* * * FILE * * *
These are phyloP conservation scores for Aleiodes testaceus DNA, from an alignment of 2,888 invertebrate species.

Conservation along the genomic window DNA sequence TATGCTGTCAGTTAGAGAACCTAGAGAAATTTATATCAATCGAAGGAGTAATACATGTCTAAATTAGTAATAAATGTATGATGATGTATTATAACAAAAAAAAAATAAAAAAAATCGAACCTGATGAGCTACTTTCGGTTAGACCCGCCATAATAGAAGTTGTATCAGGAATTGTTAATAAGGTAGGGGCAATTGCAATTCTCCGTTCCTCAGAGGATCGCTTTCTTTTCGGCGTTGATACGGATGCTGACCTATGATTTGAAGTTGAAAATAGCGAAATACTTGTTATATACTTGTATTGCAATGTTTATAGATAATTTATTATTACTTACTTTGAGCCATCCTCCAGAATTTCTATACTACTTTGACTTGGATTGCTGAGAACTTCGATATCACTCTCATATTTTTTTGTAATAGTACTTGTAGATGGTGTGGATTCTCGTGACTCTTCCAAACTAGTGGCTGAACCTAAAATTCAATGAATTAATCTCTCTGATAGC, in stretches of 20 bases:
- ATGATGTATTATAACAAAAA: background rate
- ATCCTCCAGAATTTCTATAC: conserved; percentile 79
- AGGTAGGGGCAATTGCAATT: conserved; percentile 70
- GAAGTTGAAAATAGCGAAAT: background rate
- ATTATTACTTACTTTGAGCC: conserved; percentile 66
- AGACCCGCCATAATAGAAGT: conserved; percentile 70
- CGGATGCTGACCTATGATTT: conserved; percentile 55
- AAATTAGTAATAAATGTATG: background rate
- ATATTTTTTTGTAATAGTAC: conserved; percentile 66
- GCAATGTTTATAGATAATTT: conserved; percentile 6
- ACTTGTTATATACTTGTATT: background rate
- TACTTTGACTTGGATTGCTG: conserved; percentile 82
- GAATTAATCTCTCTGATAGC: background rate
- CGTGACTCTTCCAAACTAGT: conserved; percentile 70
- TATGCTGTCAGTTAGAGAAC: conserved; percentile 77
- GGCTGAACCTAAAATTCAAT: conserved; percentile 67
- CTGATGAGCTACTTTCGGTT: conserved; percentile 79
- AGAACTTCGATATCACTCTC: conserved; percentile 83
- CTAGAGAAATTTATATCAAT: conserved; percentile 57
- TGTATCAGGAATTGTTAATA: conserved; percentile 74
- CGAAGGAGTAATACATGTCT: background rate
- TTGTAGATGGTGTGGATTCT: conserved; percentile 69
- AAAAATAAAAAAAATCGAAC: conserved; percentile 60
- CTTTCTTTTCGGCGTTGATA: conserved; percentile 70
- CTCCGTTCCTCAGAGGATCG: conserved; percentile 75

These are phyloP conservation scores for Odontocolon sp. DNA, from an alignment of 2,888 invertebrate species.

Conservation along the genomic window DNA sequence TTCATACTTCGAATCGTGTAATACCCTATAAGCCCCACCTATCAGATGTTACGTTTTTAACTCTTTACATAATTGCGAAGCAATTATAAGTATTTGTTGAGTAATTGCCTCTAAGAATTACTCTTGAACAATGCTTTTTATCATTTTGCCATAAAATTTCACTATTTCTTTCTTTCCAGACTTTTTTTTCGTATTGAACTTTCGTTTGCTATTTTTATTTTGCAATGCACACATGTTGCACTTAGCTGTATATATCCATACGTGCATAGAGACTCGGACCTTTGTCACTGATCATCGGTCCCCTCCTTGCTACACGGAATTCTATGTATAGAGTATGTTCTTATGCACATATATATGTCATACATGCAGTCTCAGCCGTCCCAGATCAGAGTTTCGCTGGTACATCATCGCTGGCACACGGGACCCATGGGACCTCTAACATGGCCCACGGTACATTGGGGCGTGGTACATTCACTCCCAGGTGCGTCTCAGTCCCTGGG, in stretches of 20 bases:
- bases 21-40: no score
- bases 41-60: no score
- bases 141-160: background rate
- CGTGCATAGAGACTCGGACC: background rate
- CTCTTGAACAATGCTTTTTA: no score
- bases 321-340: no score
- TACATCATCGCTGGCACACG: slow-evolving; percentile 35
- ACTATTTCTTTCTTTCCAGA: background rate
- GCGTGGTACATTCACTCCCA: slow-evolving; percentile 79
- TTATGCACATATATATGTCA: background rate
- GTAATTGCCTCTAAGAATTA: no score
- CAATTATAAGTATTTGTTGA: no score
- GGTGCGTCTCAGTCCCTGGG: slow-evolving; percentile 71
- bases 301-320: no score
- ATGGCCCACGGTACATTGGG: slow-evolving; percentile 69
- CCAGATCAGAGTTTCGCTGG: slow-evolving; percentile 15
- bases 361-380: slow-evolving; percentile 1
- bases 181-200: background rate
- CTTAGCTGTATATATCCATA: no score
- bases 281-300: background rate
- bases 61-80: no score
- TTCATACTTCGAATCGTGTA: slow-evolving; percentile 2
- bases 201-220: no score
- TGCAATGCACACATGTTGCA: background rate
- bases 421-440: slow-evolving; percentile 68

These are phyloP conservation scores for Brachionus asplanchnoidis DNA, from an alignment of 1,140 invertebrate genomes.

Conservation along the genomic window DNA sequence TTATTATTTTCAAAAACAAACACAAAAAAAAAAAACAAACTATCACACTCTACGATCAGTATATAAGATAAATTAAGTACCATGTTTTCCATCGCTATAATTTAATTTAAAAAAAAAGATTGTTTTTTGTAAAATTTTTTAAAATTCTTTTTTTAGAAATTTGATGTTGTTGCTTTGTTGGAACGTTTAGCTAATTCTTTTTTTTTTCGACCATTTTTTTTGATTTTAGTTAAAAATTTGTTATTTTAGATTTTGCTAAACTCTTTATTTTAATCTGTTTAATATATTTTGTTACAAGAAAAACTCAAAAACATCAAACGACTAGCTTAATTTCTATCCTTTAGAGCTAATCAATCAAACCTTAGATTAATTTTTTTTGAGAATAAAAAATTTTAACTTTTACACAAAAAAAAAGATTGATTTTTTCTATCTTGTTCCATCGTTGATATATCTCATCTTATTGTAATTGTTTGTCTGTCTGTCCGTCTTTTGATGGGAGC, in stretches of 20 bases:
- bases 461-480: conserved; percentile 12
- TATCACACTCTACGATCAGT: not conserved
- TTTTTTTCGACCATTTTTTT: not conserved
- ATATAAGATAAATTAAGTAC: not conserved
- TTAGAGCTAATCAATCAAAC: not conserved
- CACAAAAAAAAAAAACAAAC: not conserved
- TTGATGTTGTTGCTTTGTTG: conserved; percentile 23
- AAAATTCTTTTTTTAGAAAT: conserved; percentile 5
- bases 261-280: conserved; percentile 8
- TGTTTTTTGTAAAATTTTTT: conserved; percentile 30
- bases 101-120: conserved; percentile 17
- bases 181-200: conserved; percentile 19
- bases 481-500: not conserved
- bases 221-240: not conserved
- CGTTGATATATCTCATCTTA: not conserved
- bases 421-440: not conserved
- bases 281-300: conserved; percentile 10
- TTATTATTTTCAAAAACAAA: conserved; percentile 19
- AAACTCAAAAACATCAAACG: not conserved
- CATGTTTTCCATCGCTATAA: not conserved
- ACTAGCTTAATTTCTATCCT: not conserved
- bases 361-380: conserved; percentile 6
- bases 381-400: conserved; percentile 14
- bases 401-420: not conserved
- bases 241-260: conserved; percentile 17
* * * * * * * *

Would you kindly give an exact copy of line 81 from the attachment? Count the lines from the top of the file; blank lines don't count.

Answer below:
- bases 241-260: conserved; percentile 17